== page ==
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Marcel Wilhelm, Winfried Rief, Bettina K Doering
PURPOSE: Informing patients about treatment side effects increases the occurrence and intensity of side effects. Since the obligatory informed consent procedure in drug treatments requires transparency and nocebo research suggests that the informed consent of a drug leads to an increased occurrence of the mentioned side effects, the aim of this proof of concept study was to determine the effect of two different framings of informed consent on the occurrence, intensity, and perceived threat of side effects...
May 21, 2018: International Journal of Behavioral Medicine
Fabrizio Benedetti, Aziz Shaibani
No abstract text is available yet for this article.
May 16, 2018: Expert Opinion on Drug Safety
Stuart Benson, David Hunter
Direct-to-consumer advertising is banned in Australia, and instead pharmaceutical companies use disease awareness campaigns as a strategy to raise public awareness of conditions for which the company produces a treatment. This practice has been justified by promoting individual autonomy and public health, but it has attracted criticism regarding medicalisation of normal health and ageing, and exaggeration of the severity of the condition in question, imbalanced reporting of risks and benefits, and damaging the patient-clinician relationship...
May 15, 2018: Journal of Medical Ethics
Hua Wei, Lili Zhou, Huijuan Zhang, Jie Chen, Xuejing Lu, Li Hu
Nondeceptive placebo has demonstrated its efficiency in clinical practice. Although the underlying mechanisms are still unclear, nondeceptive placebo effect and nondeceptive nocebo effect may be mediated by expectation. To examine the extent to which expectation influences these effects, the present study compared nondeceptive placebo and nocebo effects with different expectation levels. Seventy-two healthy female participants underwent a standard conditioning procedure to establish placebo and nocebo effects...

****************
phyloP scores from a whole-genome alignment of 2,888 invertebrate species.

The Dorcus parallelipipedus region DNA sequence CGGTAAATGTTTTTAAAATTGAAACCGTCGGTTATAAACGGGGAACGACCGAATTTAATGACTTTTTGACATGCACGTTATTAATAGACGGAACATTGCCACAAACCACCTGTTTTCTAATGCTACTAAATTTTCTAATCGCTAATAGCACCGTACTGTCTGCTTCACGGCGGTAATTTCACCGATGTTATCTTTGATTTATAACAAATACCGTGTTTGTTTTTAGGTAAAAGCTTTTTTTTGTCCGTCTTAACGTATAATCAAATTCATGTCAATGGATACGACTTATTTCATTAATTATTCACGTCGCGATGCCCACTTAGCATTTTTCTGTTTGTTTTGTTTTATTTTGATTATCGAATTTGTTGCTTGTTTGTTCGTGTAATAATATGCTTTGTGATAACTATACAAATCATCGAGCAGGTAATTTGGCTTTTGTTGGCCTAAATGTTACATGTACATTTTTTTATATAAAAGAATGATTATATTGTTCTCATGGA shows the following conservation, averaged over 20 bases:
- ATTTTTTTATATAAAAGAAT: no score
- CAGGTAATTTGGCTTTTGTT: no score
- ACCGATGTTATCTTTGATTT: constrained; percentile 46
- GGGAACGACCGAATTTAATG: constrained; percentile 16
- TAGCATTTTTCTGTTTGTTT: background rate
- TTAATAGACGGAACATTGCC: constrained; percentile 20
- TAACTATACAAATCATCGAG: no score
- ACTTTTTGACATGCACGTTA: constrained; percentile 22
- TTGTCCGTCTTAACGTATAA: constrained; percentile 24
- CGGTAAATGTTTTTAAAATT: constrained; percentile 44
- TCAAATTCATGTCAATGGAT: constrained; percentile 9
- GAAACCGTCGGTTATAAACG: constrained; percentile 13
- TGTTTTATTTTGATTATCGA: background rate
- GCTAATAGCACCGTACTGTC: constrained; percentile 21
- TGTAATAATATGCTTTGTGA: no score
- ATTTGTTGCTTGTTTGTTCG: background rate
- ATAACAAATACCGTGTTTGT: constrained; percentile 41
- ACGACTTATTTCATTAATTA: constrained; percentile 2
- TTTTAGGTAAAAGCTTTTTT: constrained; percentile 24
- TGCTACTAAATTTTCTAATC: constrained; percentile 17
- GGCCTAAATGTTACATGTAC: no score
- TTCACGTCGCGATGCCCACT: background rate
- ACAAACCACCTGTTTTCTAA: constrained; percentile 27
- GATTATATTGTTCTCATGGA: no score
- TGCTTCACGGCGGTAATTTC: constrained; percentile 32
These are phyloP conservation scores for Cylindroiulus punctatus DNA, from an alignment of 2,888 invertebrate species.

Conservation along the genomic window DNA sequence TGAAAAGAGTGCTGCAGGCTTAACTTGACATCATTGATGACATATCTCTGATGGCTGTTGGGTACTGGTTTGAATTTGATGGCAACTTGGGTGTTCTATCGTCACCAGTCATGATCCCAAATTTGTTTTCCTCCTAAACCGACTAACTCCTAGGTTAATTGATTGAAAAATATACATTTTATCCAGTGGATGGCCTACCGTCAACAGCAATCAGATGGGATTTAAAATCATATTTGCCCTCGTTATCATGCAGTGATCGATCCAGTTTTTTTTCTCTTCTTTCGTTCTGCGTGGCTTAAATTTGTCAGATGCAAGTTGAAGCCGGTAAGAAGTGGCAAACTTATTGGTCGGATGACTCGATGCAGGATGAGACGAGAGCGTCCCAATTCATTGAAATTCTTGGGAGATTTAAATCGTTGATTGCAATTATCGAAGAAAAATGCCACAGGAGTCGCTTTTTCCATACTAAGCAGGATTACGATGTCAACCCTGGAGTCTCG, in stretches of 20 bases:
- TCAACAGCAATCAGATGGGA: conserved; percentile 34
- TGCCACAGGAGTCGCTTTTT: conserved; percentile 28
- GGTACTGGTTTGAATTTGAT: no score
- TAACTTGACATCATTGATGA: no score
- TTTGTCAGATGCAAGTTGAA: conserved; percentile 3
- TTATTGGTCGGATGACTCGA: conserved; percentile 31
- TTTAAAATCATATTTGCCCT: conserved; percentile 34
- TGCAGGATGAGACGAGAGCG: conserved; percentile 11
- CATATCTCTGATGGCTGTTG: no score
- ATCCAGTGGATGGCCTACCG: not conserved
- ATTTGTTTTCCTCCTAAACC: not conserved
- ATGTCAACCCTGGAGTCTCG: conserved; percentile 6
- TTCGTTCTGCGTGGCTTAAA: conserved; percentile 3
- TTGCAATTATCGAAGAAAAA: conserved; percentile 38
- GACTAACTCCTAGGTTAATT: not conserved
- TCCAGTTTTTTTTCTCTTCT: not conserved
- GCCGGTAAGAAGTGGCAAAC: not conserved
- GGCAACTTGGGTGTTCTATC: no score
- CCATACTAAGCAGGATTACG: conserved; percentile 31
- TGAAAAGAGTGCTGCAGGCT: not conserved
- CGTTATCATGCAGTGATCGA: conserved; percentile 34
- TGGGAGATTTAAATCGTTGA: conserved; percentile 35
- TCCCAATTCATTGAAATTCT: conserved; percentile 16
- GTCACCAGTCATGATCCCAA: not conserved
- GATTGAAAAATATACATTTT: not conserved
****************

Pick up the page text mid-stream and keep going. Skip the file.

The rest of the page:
2018: Pain Research & Management: the Journal of the Canadian Pain Society
Sarah Khan, Anne Holbrook, Baiju R Shah
BACKGROUND: The nocebo effect, where patients with expectations of adverse effects are more likely to experience them, may contribute to the high rate of statin intolerance found in observational studies. Information that patients read on the internet may be a precipitant of this effect. The objective of the study was to establish whether the number of websites about statin side effects found using Google is associated with the prevalence of statin intolerance. METHODS: The prevalence of statin intolerance in 13 countries across 5 continents was established in a recent study via a web-based survey of primary care physicians and specialists...
July 1, 2018: International Journal of Cardiology
Karen Krüger, Niklas Leppkes, Sabine Gehrke-Beck, Wolfram Herrmann, Engi A Algharably, Reinhold Kreutz, Christoph Heintze, Iris Filler
BACKGROUND: Statins substantially reduce the risk of cardiovascular disease when taken regularly. Though statins are generally well tolerated, current studies show that one-third of patients discontinue use of statins within 2 years. A qualitative approach may improve the understanding of attitudes and behaviours towards statins, the mechanisms related to discontinuation, and how they are managed in primary care. AIM: To identify factors related to statin discontinuation and approaches for long-term statin adherence...
April 23, 2018: British Journal of General Practice: the Journal of the Royal College of General Practitioners
Elisa Carlino, Lene Vase
Over the last decade, there has been a substantial increase in negative results from randomized controlled trials (RCTs), which may be due to an increasing placebo response among other factors. Currently, identification and exclusion of placebo responders from trials are attempted to overcome this problem, but so far the success of these approaches has been limited. At the same time, the placebo-mechanism literature has highlighted how contextual factors, such as patients' expectations, interfere with the effect of drug administration, leading to a certain degree of uncertainty in RCTs...